Mistreating others

Do you ever break out into song just because you feel like singing?
This often happens when I’m driving


Random Scribbles · writing

Reading at Night

 



Kenny sat his bucket down beside the back door and peeked in through the screen. He couldn’t see anyone, but he heard his mom knocking around in the kitchen. He wasn’t really worried about her and he wanted to go the other direction anyway. He was, however, worried about any chance encounter he might have with Dad.

Dad would be royally pissed off if he knew what Kenny was up to today, but Kenny didn’t care. He was pissed off himself. “Dad could just bite it for all I care,” he thought.

Last night Kenny had been up reading late in his room. He knew his parents wouldn’t approve; he knew the risks, but he’d been reading the new Tarzan book by Edgar Rice Burroughs and, it was exciting. Kenny got pulled in to the narrative and had tented the blanket up over his head and lit the pages with his flashlight. When Dad came in and ripped Kenny back to suburban Ohio from the jungles of Africa, he had made his displeasure very clear to his son.

“Damnit Kenny, what the hell do you think you’re doing?” he had yelled. “You should have been asleep hours ago!” Dad had confiscated both the torch and the novel. “If you’re going to read, do it before bedtime and read something worthwhile! Don’t read tawdry trash like this, this… cheap crap!”

When Dad confiscated things he always hid them. Sometimes he’d give things back but most often, not. His favourite hiding place was the hall closet. There was a high top shelf where he could put things and forget about them.

Kenny listened and sure enough he heard the closet door open and shut. If he was lucky, both the book and the torch had been secreted there. Not so lucky: maybe only one or the other. He lay awake seething with anger until an hour after he heard his parents go to their bedroom. When he was certain that they were asleep he crept from his bed, retrieved the step ladder from the mud room, and climbed up to see what was on the top shelf of the hall closet. He found his Tarzan book. Beneath that he found another novel he did not recognize, but figured it was his sister’s. The ‘mystery’ book had Harlequin printed across the top and the title seemed to be, “The Starlight and His Servant”. He folded it and stuffed it in the back pocket of his trousers so he could give it back to Monica. His Tarzan book, he clutched in his hand. The torch wasn’t there.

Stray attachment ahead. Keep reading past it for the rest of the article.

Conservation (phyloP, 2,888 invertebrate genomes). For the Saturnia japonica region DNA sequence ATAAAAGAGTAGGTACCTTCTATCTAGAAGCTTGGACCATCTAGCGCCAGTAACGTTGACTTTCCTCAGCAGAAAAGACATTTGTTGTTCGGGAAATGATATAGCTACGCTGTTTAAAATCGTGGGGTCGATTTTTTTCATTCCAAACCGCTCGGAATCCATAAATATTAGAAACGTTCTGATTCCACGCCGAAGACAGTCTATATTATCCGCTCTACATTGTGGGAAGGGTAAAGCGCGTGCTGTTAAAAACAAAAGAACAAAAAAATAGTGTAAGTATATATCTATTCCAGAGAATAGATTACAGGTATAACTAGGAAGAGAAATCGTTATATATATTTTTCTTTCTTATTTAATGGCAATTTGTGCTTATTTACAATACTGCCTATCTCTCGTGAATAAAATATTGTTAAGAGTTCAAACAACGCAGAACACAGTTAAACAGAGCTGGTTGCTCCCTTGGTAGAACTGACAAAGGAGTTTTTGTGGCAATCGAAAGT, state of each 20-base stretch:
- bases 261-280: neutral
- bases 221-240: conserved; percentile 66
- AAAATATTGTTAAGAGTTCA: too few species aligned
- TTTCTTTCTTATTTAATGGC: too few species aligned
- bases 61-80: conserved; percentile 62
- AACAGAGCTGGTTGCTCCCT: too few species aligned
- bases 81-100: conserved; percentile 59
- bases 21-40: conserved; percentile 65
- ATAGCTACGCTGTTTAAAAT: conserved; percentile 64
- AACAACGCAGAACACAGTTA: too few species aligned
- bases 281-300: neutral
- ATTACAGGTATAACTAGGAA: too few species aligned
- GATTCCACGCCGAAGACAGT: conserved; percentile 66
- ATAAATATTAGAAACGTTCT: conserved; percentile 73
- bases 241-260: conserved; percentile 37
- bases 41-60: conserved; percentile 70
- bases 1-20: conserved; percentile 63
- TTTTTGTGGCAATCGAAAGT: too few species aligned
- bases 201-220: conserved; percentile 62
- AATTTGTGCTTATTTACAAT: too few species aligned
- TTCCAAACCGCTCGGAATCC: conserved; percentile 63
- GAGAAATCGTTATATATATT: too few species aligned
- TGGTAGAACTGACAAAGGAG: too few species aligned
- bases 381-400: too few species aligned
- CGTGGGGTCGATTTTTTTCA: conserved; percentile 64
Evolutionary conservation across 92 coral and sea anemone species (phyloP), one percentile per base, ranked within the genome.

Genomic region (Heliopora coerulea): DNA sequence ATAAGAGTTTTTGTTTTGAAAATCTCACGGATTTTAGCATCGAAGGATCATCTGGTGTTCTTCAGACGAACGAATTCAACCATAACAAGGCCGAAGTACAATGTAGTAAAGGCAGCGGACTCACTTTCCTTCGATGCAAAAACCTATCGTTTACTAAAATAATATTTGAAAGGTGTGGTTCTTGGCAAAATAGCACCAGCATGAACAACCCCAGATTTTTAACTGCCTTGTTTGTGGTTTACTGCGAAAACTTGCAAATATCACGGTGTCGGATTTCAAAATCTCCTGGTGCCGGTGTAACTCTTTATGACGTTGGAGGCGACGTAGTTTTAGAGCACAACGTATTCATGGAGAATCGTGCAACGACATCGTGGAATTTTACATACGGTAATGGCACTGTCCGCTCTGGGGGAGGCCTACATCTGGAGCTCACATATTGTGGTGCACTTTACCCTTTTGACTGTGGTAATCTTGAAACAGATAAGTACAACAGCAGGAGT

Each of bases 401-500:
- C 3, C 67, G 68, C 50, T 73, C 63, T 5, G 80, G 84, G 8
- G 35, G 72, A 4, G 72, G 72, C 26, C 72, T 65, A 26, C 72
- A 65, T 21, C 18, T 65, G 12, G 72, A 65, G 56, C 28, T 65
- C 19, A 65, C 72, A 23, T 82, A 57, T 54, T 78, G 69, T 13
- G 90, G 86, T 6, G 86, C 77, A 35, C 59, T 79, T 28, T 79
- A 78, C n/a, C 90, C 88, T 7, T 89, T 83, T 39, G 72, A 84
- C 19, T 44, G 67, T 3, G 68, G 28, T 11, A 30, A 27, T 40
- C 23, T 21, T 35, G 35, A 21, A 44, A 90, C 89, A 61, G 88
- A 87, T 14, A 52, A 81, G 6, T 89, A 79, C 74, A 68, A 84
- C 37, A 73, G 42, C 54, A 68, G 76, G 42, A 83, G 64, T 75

Back in his room he slid his book between the mattress and the box spring. He would have to look for his torch in the morning.

The next morning the flashlight was nowhere to be found. Kenny realized that he would have to find an alternative light source to read in bed tonight. The first thing he did was get Mom’s mop bucket and a roll of aluminum foil from the pantry. He rinsed the bucket with the hose in the backyard and scrubbed it with a brush till it was clean. A little before noon, when the sun was bright, Kenny took the bucket to the school and carefully placed it where the light reflected off the bright white side of the building. He sat down next to it and waited. Three and a half hours, he sat in the school yard, waiting. When he thought the time was right he unrolled two equal lengths of aluminum foil and folded the edges together to make a single piece that was wide enough to cover the top of the bucket.

Quickly, he slapped the foil atop the pail and carefully sealed it around the rim. He headed home with his bucket filled with more than three hours of sunshine. He thought that would be enough for him to finish Tarzan of the Apes, tonight. The bucket was too big to take beneath the covers, though. He thought that would not be a problem. He figured he would read in the closet.